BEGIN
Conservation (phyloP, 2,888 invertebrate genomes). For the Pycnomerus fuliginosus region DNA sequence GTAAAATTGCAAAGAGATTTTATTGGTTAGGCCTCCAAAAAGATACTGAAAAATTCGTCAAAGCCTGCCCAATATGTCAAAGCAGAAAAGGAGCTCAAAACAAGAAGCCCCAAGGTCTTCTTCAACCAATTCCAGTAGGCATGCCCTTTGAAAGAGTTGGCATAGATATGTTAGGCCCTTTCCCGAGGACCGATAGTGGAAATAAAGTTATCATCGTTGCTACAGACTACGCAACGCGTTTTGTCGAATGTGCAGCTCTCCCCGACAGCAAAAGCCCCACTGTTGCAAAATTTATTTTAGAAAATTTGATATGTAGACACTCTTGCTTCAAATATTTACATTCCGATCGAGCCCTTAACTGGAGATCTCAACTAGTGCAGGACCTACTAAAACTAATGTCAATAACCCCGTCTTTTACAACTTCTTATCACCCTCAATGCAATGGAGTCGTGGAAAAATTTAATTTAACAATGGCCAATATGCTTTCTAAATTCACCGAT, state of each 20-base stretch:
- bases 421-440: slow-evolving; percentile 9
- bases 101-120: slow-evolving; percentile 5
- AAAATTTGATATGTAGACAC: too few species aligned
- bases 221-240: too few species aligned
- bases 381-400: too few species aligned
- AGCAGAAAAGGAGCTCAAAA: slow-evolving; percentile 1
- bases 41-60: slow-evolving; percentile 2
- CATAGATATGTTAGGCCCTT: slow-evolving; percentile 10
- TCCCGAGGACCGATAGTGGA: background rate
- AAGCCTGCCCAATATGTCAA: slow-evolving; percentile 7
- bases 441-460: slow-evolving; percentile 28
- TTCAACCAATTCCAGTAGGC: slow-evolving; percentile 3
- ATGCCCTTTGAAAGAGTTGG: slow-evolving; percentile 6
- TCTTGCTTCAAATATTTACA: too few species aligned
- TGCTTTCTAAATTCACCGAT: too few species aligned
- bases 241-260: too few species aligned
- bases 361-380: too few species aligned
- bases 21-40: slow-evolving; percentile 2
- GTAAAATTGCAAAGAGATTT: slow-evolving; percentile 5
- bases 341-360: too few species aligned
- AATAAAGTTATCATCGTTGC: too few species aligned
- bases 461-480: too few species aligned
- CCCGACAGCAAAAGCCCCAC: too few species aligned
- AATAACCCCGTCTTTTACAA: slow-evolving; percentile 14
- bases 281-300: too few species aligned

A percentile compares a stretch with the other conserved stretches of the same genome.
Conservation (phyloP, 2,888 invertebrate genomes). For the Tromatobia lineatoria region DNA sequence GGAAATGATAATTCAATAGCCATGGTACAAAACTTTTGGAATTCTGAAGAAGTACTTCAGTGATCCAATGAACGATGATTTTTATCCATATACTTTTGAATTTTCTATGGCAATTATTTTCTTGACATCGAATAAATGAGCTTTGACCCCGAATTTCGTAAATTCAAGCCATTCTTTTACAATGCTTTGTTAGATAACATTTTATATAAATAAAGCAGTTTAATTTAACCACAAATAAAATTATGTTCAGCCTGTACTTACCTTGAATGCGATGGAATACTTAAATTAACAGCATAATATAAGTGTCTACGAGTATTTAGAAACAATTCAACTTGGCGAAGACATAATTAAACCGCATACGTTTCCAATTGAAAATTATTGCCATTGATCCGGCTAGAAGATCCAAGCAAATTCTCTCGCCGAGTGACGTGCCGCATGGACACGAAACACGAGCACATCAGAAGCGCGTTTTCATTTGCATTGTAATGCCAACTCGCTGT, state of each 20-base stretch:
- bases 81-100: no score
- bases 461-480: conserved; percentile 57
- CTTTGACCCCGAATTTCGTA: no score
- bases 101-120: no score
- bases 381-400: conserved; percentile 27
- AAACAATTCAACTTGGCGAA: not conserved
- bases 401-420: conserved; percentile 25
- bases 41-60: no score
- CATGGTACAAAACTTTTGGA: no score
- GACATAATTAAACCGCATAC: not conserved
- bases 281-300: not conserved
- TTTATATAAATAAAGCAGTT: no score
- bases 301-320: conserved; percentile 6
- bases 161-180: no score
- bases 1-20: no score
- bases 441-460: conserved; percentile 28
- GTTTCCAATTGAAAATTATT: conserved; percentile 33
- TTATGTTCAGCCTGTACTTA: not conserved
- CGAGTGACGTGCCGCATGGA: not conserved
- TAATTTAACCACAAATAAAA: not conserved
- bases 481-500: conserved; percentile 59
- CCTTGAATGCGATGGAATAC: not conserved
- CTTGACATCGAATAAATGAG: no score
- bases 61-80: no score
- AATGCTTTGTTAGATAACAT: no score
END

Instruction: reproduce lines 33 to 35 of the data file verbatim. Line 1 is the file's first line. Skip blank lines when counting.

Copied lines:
- bases 381-400: conserved; percentile 27
- AAACAATTCAACTTGGCGAA: not conserved
- bases 401-420: conserved; percentile 25